President Johnson acquitted - HISTORY
Year
1868

President Johnson acquitted

At the end of a historic two-month trial, the U.S. Senate narrowly fails to convict President Andrew Johnson of the impeachment charges levied against him by the House of Representatives three months earlier. The senators voted 35 guilty and 19 not guilty on the second article of impeachment, a charge related to his violation of the Tenure of Office Act in the previous year. Ten days earlier, the Senate had likewise failed to convict Johnson on another article of impeachment, the 11th, voting an identical 35 for conviction and 19 for acquittal. Because both votes fell short–by one vote–of the two-thirds majority needed to convict Johnson, he was judged not guilty and remained in office.

At the outbreak of the Civil War in 1861, Johnson, a U.S. senator from Tennessee, was the only senator from a seceding state who remained loyal to the Union. Johnson’s political career was built on his defense of the interests of poor white Southerners against the landed classes; of his decision to oppose secession, he said, “Damn the negroes; I am fighting those traitorous aristocrats, their masters.” For his loyalty, President Abraham Lincoln appointed him military governor of Tennessee in 1862, and in 1864 Johnson was elected vice president of the United States.

Sworn in as president after Lincoln’s assassination in April 1865, President Johnson enacted a lenient Reconstruction policy for the defeated South, including almost total amnesty to ex-Confederates, a program of rapid restoration of U.S.-state status for the seceded states, and the approval of new, local Southern governments, which were able to legislate “black codes” that preserved the system of slavery in all but name. The Republican-dominated Congress greatly opposed Johnson’s Reconstruction program and passed the “Radical Reconstruction” by repeatedly overriding the president’s vetoes. Under the Radical Reconstruction, local Southern governments gave way to federal military rule, and African American men in the South were granted the constitutional right to vote.

In March 1867, in order to weaken further Johnson’s authority, Congress passed the Tenure of Office Act over his veto. The act prohibited the president from removing federal office holders, including cabinet members, who had been confirmed by the Senate, without the consent of the Senate. It was designed to shield members of Johnson’s cabinet, like Secretary of War Edwin M. Stanton, who was appointed during the Lincoln administration and was a leading ally of the so-called Radical Republicans in Congress. In the fall of 1867, Johnson attempted to test the constitutionality of the act by replacing Stanton with General Ulysses S. Grant. However, the U.S. Supreme Court refused to rule on the case, and Grant turned the office back to Stanton after the Senate passed a measure in protest of the dismissal.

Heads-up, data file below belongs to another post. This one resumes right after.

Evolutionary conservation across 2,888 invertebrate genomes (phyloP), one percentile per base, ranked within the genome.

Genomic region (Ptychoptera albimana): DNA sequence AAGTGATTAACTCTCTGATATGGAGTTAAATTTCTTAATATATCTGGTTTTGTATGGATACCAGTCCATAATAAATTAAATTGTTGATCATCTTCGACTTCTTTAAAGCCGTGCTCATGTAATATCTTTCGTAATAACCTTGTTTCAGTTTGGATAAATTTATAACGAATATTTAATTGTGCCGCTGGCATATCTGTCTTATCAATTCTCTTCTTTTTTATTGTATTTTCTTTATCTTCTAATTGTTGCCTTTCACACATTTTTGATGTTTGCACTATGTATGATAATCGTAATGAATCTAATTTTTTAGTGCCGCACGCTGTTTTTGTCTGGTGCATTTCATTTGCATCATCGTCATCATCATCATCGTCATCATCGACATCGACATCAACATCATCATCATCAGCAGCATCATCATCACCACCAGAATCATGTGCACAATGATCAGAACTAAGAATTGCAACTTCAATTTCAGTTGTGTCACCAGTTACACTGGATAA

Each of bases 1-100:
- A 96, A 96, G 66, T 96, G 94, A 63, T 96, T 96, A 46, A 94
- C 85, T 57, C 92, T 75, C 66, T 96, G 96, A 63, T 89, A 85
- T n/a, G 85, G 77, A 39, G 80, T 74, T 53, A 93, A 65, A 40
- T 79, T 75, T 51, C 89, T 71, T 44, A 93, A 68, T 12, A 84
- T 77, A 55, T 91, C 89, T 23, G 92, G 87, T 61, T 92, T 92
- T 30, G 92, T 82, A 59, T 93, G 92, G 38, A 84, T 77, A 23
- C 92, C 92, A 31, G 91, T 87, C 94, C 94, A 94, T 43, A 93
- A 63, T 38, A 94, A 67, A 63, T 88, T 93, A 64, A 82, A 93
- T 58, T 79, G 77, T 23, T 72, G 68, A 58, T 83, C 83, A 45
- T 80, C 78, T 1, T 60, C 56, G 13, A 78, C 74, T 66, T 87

On February 21, 1868, Johnson decided to rid himself of Stanton once and for all and appointed General Lorenzo Thomas, an individual far less favorable to the Congress than Grant, as secretary of war. Stanton refused to yield, barricading himself in his office, and the House of Representatives, which had already discussed impeachment after Johnson’s first dismissal of Stanton, initiated formal impeachment proceedings against the president. On February 24, the House voted 11 impeachment articles against President Johnson. Nine of the articles cited his violations of the Tenure of Office Act; one cited his opposition to the Army Appropriations Act of 1867 (designed to deprive the president of his constitutional position as commander in chief of the U.S. Army); and one accused Johnson of bringing “into disgrace, ridicule, hatred, contempt, and reproach the Congress of the United States” through certain controversial speeches.

On March 13, according to the rules set out in Section 3 of Article I of the U.S. Constitution, the impeachment trial of President Johnson began in the Senate. U.S. Supreme Court Chief Justice Salmon P. Chase presided over the proceedings, which were described as theatrical. On May 16 and again on May 26, the Senate voted on the charges brought against President Johnson. Both times the vote was 35 for conviction and 19 for acquittal, with seven moderate Republicans joining 12 Democrats in voting against what was a weak case for impeachment. The vote fell just short of a two-thirds majority, and Johnson remained in office. Nevertheless, he chose not to seek reelection on the Democratic ticket. In November, Ulysses S. Grant, who supported the Republicans’ Radical Reconstruction policies, was elected president of the United States.

In 1875, after two failed bids, Johnson won reelection to Congress as a U.S. senator from Tennessee. He died less than four months after taking office, at the age of 66. Fifty-one years later, the U.S. Supreme Court declared the Tenure of Office Act unconstitutional in its ruling in Myers v. United States.

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